The COVID-19 disease was first identified in December 2019 in Wuhan, China, and became a Public Health Emergency of International Concern in January 2020. On March 11, 2020, the World Health Organization came to recognize it as a pandemic. Since its breakout, even scientists have failed to curtail its spread. The year 2020 has indeed been a year of human and economic losses all around the world!
The COVID-19 pandemic has spread with alarming speed, infecting millions all around the world. This has brought economic activity to a near-standstill as countries imposed tight restrictions on movement to halt the spread of the virus. As the health and human toll grows, the economic damage is already evident. This represents the largest economic shock the world has experienced in decades.
Effects on Humans
According to Wikipedia, more than 33.1 million cases have been reported worldwide as at 28 September 2020. It also reports that more than 998,000 deaths have been recorded. The pandemic has caused global social and economic disruption, including the largest global recession since the Great Depression. According to estimations, up to 100 million people have fallen into extreme poverty and global famines are affecting 130 million people. It has led to the postponement or cancellation of sporting, religious, political, and cultural events.
Widespread supply shortages exacerbated by panic buying are reported too. Educational institutions have been partially or fully closed, with many switching to online schooling. Misinformation about the virus has circulated through social media and mass media. There have been many incidents of xenophobia and racism against Chinese people. Also, those perceived as being Chinese or as being from areas with high infection rates have been targeted.
According to the ACDC COVID-19 Situation Report of 27 September, the total number of COVID-19 cases reported in Sub-Saharan Africa is over 1,460,000. More than 35,000 persons have also lost their lives from it. (There are concerns about the accuracy of those figures as medical infrastructure for testing and diagnoses is not widely available across the region.) This has been really been a year of human and economic losses.
Economic Effects of COVID-19
The COVID-19 pandemic has had far-reaching consequences beyond the spread of the disease itself and efforts to quarantine it. The pandemic caused the largest global recession in history. More than a third of the global population at the time were placed on lockdown. The pandemic is expected to plunge most countries into recession in 2020. Per capita income is expected to contract in the largest fraction of countries globally since 1870.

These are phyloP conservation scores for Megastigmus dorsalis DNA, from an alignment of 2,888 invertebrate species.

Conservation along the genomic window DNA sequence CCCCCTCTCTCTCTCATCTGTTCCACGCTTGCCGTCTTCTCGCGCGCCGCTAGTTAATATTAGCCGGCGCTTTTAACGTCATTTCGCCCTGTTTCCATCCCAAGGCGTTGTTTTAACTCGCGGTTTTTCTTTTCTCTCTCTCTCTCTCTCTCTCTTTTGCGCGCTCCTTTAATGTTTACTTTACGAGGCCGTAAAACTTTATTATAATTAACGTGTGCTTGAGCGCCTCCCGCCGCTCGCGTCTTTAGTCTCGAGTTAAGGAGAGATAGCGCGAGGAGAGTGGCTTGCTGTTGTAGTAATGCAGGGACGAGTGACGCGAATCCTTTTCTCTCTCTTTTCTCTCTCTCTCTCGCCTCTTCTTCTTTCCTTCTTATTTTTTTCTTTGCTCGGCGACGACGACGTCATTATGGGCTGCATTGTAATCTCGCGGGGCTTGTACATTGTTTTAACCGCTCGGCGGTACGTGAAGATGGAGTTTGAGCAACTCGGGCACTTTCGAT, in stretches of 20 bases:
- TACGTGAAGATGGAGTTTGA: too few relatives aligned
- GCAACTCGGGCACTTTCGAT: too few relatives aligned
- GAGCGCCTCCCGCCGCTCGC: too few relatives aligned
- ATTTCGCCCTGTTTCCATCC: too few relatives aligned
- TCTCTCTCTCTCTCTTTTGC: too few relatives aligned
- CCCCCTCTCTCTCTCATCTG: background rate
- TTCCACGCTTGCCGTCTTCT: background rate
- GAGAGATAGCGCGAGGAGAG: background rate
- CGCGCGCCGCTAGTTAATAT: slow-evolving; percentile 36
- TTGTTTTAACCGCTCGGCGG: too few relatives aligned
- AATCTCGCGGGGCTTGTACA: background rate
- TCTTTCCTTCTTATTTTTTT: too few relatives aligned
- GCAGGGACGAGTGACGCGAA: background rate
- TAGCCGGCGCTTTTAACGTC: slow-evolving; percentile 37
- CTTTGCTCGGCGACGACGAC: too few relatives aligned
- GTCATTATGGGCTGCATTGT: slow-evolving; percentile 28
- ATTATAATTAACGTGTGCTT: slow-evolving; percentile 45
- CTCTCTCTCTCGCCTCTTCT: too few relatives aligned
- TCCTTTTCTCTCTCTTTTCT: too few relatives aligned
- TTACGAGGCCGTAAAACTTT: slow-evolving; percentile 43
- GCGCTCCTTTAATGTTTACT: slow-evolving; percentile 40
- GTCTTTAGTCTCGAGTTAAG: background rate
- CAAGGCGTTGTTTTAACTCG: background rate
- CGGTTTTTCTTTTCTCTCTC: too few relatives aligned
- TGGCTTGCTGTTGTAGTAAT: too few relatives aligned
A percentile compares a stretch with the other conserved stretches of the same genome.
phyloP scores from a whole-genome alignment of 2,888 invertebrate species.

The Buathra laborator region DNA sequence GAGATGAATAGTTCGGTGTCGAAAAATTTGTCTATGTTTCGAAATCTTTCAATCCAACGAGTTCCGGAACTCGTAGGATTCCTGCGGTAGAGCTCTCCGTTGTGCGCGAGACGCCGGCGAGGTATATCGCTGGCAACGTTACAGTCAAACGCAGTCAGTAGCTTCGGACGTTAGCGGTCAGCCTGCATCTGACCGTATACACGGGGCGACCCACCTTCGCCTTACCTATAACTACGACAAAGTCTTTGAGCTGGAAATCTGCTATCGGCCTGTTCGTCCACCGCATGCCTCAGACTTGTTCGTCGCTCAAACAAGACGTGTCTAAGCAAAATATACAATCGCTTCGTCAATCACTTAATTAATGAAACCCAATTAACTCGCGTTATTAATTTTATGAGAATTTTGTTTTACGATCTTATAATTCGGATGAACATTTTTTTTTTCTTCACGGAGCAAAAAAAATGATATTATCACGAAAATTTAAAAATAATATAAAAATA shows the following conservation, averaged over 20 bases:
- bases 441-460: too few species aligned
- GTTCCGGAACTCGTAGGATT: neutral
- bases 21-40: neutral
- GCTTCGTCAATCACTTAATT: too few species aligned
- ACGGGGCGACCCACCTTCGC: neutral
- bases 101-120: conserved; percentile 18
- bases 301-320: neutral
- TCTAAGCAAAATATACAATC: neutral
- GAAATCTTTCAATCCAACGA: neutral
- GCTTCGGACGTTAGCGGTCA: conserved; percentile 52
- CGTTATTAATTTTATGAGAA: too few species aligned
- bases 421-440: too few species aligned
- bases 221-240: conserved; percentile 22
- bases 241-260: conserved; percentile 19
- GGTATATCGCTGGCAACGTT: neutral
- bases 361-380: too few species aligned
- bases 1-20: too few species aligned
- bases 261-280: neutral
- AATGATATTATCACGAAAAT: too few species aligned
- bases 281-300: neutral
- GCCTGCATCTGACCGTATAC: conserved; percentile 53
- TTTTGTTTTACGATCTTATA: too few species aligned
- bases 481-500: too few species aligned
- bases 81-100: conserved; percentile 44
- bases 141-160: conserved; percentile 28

Global stock markets fell on 24 February 2020 due to a significant rise in the number of COVID-19 cases outside mainland China. By 28 February 2020, stock markets worldwide saw their largest single-week declines since the 2008 financial crisis. Global stock markets crashed in March 2020, with falls of several percent in the world’s major indices.
The pandemic and efforts to contain it have triggered an unprecedented collapse in oil demand and a crash in oil prices. Demand for metals and transport-related commodities such as rubber and platinum used for vehicle parts has also tumbled. Trade restrictions and supply chain disruptions could yet raise food security issues in some places.
In Africa, the focus has been on a mix of monetary and fiscal measures to solve the need for assistance. This aids were aimed at companies and households that have been impacted the most by COVID-19 containment measures. According to the estimations of the World Bank, the pandemic will cost Africa between USD 37 billion and USD 79 billion in output losses for 2020.
In the USA, the Department of Labor reported on September 23 that nearly 1.2 million Americans filed for unemployment benefits for the week ending August 1. Additionally, 655,707 Americans filed for claims under the Pandemic Unemployment Assistance program. Last week’s claims represent 20 consecutive weeks of over 1 million people filing for benefits. This shows an alarmingly high amount of people—about 30 million—collecting unemployment funds.
Since the start of the Covid-19 pandemic, roughly 55 million Americans have filed for unemployment. This staggering number eclipses the 37 million claimants during the financial crisis. There’s a palpable fear that many of the jobs lost won’t be temporary, but rather permanent losses.
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This has been really been a year of human and economic losses for everyone. The crisis highlights the need for urgent action to cushion the pandemic’s health and economic consequences. There is also the need to protect vulnerable populations, and set the stage for a lasting recovery.
According to the World Bank, it is critical for emerging markets and developing countries to strengthen public health systems. They also need to address the challenges posed by informality, and implement reforms that will support strong and sustainable growth once the health crisis abates.
Policies to rebuild both in the short and long-term entail strengthening health services and putting in place targeted stimulus measures to help reignite growth. This should include the support for the private sector and getting money directly to people. During the mitigation period, countries should focus on sustaining economic activity with support for households, firms and essential services.
No matter what efforts human governments may put in to cushion the effects of the pandemic, the real solution to our problems will ONLY come fro God. Only at His own time will mankind be able to enjoy the real life. That time is near!